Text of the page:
- A former investment banker and one-time publisher of the Los Angeles Times has been named the new superintendent of the Los Angeles Unified School District (LAUSD), according to LA School Report.
- In a 5-to-2 vote Tuesday night, the school board chose Austin Beutner, who has been serving as co-chair of the L.A. Unified Advisory Task Force. Board members opted for a leader without an education background instead of someone like Interim Superintendent Vivian Ekchian and predecessor Michelle King, both educators who rose through the ranks of administrative positions in the district.
- In a tweet, Beutner wrote: “I look forward to working with the school board, parents, employees, labor partners, and the community to build on the progress that has been made at L.A. Unified, to address the challenges we face, and to deliver on our promise to our students.” Beutner will begin his new job of May 14 and earn a salary of $350,000.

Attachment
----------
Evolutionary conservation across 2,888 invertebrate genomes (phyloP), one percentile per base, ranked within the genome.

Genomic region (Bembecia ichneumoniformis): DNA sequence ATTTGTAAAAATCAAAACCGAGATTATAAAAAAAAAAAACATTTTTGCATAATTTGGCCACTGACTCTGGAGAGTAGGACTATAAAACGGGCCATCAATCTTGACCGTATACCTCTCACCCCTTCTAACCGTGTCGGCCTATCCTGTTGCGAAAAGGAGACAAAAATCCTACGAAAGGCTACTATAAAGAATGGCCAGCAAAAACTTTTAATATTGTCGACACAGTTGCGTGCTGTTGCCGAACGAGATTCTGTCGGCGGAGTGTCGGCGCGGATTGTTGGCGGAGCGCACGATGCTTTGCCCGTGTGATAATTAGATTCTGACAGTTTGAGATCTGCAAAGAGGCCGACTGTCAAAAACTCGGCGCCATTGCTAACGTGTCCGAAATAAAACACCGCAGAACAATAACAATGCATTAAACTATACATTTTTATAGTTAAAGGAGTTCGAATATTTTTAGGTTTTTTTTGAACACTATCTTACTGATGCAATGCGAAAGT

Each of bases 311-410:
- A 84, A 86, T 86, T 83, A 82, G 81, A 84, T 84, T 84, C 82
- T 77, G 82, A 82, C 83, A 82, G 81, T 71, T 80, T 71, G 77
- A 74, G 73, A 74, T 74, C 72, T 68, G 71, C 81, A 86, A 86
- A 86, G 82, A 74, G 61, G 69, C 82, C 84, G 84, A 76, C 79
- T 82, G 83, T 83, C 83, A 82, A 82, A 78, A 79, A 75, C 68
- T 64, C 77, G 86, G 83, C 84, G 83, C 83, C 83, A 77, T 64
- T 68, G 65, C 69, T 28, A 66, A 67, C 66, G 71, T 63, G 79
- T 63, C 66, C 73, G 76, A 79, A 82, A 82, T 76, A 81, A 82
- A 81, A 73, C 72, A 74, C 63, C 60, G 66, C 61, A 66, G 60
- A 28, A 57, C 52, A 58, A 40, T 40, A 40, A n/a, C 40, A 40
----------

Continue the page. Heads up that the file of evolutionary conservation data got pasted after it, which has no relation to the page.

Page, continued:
LAUSD is the third of the nation’s three largest school districts to choose a new leader within the past several months. While board members in both the Chicago and New York districts chose long-time educators, the LAUSD board’s decision could indicate that they want a chief executive who can address the district’s looming financial crisis due to ballooning pension and health care debt, as Nick Melvoin, board vice president, wrote in this February op-ed.
The district has also been facing declining enrollment for several years, and a union of non-teaching employees, such as cafeteria workers and bus drivers, has already authorized a strike. If Beutner continues to focus on the issues that have been important to the task force he is now co-chairing, then helping parents better access and understand information about their children’s schools will be a priority, which would likely be welcome news to the city’s growing number of parent advocacy groups. The task force has also recommended creating a separate commission that would create a school performance framework and analyze data on other pressing issues for the district.